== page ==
Gravlax is a dish that has reached cult status as a gourmet appetizer. But its origins are humble, as was my introduction to it.
Pronounced “GRAH vlox,” the word is a shortened form of the original Swedish word for “buried salmon.” There is some dispute as to whether that refers to the salmon being buried in the earth to ferment (like pemmican) or if it simply refers to the salmon being buried in a salt-and sugar mixture. Whichever it refers to, my grandmother simply called it “cured salmon” to differentiate it from the kipper-like smoked salmon she made in the little smokehouse out back, and I didn’t realize our humble cured salmon had another name…or had moved up the social ladder…until I saw a chef preparing it on TV on Cooking at the Academy.
If you can find gravlax at a gourmet boutique deli, you are going to pay through the nose for it. But you can have not only gravlax but an endless array of epicurean variations, all for little more than the price of the raw salmon itself, if you just follow the recipes below!
Gravlax (Base recipe)
1 salmon fillet, skin on (buy the tail end to save money)
1 oz (shot) good quality vodka or aquavit
For sweet gravlax: 2 cups granulated white sugar
1 cup salt
For salty gravlax: 1 cup granulated white sugar
2 cups salt
Fresh salmon can have parasites, most notably roundworms. To make sure your salmon is free of them, use only commercially frozen salmon or freeze your fresh salmon to at least -10°F (-23°C) for seven days or longer. Freezing kills any parasites that might be in your fish Make sure you thaw the salmon completely before you begin.
Check the salmon for bones both by sight and by touch. If you find any bones, they can be pulled out with needle-nosed pliers. Drape the salmon filet over your hand like a towel, cut side up. This will force the tips of the bones stick up, making it easier for you to grab them with the pliers.
Mix the salt and sugar together. Pour half of the mixture in the bottom of a glass or ceramic dish large enough for the entire piece of salmon to flat in. Add the vodka and spread the mixture out evenly to cover the bottom of the dish.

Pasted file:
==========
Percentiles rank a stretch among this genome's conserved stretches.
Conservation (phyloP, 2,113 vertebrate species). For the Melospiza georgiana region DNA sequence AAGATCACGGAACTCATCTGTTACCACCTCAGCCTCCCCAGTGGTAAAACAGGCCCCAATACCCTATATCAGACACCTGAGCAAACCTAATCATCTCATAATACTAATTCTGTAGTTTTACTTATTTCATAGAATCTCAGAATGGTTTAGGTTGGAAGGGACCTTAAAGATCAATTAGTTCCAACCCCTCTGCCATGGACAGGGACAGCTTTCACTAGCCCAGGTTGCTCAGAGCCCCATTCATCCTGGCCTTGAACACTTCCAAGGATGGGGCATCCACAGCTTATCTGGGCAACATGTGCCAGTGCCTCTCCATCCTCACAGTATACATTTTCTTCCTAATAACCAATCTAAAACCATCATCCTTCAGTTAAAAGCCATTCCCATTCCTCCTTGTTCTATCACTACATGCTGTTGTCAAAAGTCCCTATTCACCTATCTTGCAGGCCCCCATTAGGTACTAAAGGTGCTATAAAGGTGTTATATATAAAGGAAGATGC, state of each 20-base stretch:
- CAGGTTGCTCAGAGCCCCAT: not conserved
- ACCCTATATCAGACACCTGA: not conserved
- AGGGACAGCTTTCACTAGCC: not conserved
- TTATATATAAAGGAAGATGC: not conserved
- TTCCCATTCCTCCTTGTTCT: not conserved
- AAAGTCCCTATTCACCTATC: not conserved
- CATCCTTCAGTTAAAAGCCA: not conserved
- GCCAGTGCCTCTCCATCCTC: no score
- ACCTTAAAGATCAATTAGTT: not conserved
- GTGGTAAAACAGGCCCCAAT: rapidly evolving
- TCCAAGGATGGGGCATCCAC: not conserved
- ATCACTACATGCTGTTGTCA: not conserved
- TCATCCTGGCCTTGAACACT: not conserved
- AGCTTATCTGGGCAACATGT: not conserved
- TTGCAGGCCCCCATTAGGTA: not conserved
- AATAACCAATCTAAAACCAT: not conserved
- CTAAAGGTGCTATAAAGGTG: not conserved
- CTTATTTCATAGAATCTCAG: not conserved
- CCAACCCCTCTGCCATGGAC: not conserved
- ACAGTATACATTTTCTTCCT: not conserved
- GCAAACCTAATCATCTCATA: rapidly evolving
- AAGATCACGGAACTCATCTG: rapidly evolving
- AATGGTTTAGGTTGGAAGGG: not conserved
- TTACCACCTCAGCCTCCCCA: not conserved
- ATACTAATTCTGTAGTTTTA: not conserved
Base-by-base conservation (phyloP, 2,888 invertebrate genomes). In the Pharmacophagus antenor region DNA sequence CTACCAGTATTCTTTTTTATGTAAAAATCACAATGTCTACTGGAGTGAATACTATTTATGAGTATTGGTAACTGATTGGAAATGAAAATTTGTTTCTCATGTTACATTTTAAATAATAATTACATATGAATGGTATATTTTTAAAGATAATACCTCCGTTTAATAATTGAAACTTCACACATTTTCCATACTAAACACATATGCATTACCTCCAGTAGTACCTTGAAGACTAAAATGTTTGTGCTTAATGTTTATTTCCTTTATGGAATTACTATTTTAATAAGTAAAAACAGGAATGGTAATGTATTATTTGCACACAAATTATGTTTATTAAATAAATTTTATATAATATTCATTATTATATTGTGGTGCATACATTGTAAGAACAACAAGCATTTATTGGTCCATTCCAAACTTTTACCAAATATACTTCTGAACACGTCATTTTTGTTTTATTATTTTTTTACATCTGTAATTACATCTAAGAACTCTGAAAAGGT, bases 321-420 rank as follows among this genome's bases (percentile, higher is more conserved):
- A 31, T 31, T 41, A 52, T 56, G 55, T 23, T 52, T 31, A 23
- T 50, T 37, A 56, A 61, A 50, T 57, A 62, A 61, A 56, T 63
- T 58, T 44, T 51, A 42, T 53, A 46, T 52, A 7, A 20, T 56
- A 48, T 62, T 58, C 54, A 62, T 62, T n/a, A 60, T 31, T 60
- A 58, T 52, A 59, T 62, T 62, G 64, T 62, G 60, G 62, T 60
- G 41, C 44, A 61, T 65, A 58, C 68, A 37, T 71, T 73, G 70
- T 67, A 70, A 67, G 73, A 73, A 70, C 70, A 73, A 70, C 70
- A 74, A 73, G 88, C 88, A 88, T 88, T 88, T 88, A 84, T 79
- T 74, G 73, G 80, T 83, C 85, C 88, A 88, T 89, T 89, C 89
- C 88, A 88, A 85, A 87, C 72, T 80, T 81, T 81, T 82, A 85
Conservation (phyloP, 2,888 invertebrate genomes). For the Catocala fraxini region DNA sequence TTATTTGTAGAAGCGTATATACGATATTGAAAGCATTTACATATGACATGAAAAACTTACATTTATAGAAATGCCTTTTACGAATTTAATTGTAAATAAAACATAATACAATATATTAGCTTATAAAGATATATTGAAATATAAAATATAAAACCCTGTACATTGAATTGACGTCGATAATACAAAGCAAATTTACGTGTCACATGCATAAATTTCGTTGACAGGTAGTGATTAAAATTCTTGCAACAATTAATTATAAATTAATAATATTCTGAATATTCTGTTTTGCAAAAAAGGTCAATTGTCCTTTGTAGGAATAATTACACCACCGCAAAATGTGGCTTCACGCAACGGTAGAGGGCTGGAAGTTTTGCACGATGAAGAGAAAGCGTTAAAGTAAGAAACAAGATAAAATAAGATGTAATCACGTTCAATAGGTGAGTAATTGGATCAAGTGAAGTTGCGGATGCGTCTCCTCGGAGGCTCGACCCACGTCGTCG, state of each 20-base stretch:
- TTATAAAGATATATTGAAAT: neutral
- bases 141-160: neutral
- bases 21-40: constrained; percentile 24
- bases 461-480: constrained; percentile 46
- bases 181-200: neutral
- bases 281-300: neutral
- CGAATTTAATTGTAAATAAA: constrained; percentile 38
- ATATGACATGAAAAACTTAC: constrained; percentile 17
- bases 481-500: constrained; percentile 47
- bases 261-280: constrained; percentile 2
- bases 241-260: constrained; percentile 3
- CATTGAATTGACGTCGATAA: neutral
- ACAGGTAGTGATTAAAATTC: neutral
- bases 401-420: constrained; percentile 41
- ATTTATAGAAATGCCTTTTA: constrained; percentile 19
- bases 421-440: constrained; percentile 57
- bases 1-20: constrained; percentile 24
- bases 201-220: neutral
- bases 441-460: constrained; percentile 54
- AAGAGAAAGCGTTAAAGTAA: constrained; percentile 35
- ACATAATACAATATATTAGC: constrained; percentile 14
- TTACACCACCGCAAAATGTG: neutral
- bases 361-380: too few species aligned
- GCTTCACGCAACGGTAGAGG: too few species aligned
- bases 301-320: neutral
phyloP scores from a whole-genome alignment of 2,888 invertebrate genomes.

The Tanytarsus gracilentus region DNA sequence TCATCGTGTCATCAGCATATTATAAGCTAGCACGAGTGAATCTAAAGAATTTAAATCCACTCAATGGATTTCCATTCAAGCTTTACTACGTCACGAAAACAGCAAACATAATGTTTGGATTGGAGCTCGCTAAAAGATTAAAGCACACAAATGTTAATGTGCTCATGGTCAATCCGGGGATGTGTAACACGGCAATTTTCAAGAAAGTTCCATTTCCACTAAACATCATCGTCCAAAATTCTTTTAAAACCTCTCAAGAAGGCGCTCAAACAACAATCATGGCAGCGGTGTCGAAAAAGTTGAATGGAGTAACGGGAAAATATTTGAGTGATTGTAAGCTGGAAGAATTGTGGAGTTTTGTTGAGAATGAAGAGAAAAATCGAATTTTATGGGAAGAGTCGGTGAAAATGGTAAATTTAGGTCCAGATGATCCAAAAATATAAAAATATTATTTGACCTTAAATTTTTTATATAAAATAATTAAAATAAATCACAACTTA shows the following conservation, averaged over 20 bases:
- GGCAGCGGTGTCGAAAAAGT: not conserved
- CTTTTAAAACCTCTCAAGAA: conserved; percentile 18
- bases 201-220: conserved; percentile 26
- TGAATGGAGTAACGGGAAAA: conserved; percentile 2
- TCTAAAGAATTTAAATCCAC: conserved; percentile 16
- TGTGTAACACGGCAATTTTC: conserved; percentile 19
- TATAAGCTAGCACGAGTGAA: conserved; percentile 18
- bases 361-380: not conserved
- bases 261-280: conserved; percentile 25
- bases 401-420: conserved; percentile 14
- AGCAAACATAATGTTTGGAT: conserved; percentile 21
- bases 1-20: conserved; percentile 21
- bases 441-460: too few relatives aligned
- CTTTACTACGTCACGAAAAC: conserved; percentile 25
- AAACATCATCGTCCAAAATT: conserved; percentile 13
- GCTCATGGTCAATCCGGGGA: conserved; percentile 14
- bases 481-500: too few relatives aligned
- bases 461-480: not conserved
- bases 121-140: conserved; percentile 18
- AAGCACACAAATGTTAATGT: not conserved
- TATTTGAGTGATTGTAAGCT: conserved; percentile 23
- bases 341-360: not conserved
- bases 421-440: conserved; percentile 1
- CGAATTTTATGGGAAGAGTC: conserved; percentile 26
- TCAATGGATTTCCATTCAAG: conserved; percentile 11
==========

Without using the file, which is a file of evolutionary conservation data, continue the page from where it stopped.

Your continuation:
Lay out the salmon, skin side down, on top of the salt/sugar mixture and cover with the remainder. Make sure the entire salmon is fully covered with the mixture.
Cover the mixture and salmon with a sheet of plastic wrap, pressing it down to cover the entire contents of the dish. Place several heavy objects on top of the plastic to press down on the salmon (I use large cans of tomatoes or fruit). Place in refrigerator.
Wait 24 hours and remove from refrigerator. Remove cans and plastic wrap and set aside. Gently pour accumulated fluid down the drain, turn the salmon to show the skin side, and make sure the salmon is packed, top and bottom, with the salt/sugar mixture. Cover with plastic, add cans, and return to the refrigerator.
After another 24 hours, remove from the refrigerator. Rinse the fish under running water and pat dry with a paper towel and place on a wood cutting board.
Starting at the narrowest end of the fish, slice paper thin at a 45° angle, lifting the slices away from the skin.
Serve with mild cheeses like mascarpone or cream cheese, chopped fresh herbs, and textured breads like pumpernickel or rye, or coarse crackers, and thin lemon wedges.
Instead of plain vodka, use one of the following:
Your favourite flavoured vodka
A spicy gin (like Bombay Sapphire)
In addition to the vodka, add one of the following:
¼ cup beet juice
¼ cup cranberry juice
After placing the salt/sugar mixture on top of the salmon, put one of the following on top and then cover with plastic wrap:
1 tsp coarsely ground pepper
½ cup coarsely chopped dill
¼ cup thin strips of lemon and/or orange peel
¼ cup thin slices of fresh ginger
½ cup fresh herbs, chopped
Photo by Bruce_Lee, Flickr